The Best Thing They Have Ever Done

The Hostetter family opens their hearts to a little girl with Down syndrome.

When Mindy Hostetter brought her sweet 3-year-old daughter, Alaina, to meet her grandmother for the first time, she braced herself for a less-than-positive reaction. “[My grandma] always says exactly what she thinks … I thought, ‘Just be prepared. She will probably not understand,” she recalls. But to Mindy’s great joy, her grandma fell just as in love with Alaina as everyone else in Mindy and her husband, Robert’s, lives.

“This,” her grandma said, “is the best thing you have ever done.”

She is not alone in that opinion. Across the U.S., the Hostetters are among a growing number of families who have experienced the joy and beauty in adopting a child with Down syndrome. China, in particular, has seen a significant growth in the number of children with Down syndrome joining families overseas. But not because of a sudden surge in the number of children with Down syndrome. And not because more children are being abandoned.

Mindy and Alaina during their first week together in China.

“There’s always been an overwhelming number of kids with Down syndrome — all over China,” says Jessica Zeeb, child match coordinator for Holt’s China program. But for years, orphanages weren’t taking the necessary steps for children with Down syndrome to be considered for adoption. “They thought they weren’t adoptable,” Jessica says.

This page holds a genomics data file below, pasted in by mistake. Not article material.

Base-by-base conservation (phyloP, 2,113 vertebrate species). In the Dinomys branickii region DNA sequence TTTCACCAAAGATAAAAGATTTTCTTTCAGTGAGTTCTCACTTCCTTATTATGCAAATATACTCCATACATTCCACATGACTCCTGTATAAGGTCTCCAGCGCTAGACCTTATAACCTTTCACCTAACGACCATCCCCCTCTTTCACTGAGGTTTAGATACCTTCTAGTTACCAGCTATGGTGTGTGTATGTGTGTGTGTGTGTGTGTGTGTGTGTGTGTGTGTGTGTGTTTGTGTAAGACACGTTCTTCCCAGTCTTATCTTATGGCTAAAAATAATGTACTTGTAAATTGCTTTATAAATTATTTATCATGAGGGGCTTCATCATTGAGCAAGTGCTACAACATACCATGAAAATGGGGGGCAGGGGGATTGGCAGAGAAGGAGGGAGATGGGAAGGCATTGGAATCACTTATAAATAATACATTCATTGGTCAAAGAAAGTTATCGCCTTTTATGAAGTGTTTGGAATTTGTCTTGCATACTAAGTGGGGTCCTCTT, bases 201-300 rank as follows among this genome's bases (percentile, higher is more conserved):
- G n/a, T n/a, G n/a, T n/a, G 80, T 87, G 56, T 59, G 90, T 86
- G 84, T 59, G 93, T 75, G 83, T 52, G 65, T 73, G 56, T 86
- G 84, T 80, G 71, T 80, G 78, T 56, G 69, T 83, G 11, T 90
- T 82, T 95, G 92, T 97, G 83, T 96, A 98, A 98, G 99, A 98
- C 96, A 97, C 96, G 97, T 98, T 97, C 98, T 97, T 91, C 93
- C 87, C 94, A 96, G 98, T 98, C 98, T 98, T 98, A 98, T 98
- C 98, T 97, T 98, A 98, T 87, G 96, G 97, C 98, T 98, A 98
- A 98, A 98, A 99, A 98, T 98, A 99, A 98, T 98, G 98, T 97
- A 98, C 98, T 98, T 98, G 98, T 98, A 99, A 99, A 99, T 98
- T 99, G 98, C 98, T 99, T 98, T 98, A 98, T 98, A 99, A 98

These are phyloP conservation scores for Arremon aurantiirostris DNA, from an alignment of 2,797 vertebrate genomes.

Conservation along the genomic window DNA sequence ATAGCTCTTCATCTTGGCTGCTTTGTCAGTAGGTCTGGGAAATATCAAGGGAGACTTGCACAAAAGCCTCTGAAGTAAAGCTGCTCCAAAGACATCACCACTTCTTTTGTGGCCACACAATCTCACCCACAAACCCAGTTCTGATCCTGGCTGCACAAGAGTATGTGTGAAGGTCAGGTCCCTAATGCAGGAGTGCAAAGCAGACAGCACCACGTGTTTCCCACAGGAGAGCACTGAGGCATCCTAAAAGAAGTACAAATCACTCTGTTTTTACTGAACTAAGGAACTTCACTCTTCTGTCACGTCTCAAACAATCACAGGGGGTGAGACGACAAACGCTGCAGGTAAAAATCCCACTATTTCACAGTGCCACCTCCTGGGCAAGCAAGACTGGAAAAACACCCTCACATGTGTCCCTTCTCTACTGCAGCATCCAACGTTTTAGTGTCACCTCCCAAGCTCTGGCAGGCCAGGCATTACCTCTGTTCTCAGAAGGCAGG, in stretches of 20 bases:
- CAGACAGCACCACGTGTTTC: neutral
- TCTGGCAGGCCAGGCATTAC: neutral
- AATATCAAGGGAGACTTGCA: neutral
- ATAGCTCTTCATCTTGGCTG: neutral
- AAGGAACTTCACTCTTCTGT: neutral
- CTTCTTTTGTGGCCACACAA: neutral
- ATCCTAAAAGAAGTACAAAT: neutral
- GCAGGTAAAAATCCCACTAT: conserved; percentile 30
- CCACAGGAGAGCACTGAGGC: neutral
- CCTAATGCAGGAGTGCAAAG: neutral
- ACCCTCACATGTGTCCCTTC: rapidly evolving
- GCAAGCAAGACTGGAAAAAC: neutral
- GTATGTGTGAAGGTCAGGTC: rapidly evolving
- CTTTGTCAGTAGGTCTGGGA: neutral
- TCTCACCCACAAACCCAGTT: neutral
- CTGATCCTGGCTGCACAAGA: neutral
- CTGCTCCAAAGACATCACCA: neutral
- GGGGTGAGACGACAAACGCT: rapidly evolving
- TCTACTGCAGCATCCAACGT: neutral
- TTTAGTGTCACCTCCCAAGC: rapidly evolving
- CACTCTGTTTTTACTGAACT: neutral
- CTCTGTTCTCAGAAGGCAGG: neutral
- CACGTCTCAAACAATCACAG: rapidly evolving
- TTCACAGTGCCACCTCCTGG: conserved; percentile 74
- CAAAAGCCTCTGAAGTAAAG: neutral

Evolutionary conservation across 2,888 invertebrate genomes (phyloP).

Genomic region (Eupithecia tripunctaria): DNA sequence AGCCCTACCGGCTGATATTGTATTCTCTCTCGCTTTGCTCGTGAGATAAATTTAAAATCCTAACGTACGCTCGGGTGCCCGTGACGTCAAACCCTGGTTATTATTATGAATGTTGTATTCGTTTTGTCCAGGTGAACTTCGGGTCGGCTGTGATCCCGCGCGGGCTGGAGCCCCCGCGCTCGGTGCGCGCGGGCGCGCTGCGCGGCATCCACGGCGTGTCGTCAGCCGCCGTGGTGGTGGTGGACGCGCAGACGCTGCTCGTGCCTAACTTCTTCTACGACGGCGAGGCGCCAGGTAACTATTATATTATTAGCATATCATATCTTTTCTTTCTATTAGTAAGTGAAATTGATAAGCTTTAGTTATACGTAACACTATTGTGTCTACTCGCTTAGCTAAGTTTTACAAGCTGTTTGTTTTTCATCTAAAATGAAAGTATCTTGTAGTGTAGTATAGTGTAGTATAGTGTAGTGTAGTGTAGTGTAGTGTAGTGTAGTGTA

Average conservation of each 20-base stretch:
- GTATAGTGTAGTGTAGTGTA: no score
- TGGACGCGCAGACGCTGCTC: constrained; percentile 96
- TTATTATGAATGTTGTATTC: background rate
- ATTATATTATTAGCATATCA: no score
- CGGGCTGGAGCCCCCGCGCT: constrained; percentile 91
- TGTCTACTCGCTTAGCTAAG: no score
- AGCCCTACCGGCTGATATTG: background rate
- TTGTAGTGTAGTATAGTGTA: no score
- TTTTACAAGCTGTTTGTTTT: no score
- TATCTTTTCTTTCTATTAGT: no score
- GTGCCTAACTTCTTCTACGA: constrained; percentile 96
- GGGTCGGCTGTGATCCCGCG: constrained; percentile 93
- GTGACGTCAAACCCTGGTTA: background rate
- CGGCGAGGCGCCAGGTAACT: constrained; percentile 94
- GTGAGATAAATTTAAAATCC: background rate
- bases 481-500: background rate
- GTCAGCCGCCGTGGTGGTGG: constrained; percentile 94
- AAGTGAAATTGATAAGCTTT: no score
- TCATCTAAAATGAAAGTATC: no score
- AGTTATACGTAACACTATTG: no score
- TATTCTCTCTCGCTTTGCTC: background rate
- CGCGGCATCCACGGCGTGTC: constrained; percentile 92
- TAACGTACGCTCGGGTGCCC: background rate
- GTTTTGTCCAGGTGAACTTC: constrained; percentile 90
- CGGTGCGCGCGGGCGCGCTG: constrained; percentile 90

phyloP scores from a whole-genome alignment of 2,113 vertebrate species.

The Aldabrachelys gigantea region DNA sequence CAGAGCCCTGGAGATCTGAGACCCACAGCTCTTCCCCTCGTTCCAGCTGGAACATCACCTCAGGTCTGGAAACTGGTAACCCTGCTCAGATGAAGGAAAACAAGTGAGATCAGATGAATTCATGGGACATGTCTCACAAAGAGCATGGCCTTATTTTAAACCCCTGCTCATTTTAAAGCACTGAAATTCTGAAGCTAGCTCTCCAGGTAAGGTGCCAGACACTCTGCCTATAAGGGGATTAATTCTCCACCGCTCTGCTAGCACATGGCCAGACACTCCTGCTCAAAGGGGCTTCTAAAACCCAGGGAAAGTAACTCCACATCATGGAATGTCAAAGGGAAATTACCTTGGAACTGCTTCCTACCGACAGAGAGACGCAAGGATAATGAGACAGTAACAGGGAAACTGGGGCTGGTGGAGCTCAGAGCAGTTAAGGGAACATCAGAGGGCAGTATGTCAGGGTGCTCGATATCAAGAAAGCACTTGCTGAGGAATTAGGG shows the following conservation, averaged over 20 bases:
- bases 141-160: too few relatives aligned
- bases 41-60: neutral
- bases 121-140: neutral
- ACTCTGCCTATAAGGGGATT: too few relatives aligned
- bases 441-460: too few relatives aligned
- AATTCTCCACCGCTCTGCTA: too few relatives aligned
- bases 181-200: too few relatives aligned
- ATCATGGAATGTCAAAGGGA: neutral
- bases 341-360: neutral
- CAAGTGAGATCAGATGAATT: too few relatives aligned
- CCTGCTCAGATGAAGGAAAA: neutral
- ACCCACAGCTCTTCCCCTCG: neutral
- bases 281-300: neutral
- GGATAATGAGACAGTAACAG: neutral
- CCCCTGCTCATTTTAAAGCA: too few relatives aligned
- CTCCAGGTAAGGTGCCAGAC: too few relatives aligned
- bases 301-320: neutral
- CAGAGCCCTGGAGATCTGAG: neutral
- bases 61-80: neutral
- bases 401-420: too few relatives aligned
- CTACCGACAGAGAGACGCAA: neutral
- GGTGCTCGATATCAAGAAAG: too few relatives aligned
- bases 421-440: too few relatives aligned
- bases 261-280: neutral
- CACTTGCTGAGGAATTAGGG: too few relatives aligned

Our China program staff saw otherwise. Confident that families would be open to children with this developmental special need, our staff began requesting files — and successfully matching children — from several of our partner orphanages. That’s when the tides began to turn. “We were able to go back to the orphanages and say, ‘Hey look! These kids are place-able. Can they be placed in foster care to receive early intervention?” says Jessica.

In response, orphanages began placing more children with Down syndrome in the care of foster families — providing the critical, one-on-one attention all children need to reach developmental milestones. Many children are also now receiving the physical, occupational and speech therapies that children with Down syndrome often need to thrive.

“It’s an extra head start,” Jessica says of these early interventions. “They just need a little extra love to reach their full potential.”

The Hostetter family, including Caroline,12, Garrison, 9, Bethany, 6, Lincoln, 4, Alaina, 3, and parents Robert and Mindy.

 

In care at an orphanage until she joined her family, Alaina missed out on early intervention in China. But once home, the Hostetters immediately began working to access therapies for Alaina.

As children with Down syndrome have lower muscle tone than typically developing children, physical therapy will help Alaina build the strength she needs to reach milestones like walking, while occupational therapy will help her develop her fine motor skills.

“She’s already been fitted with orthotics — cute little ankle braces that hug her heel and support her foot and ankle,” Mindy says.

Although experienced parents — with four biological children still at home — Mindy and Robert had no direct experience with Down syndrome before deciding to adopt Alaina, and coordinating resources to help their daughter thrive has required extra time and energy. But overall, Mindy says, parenting Alaina so far is not too different from parenting her other children.

The Hostetter kids having fun together at the park!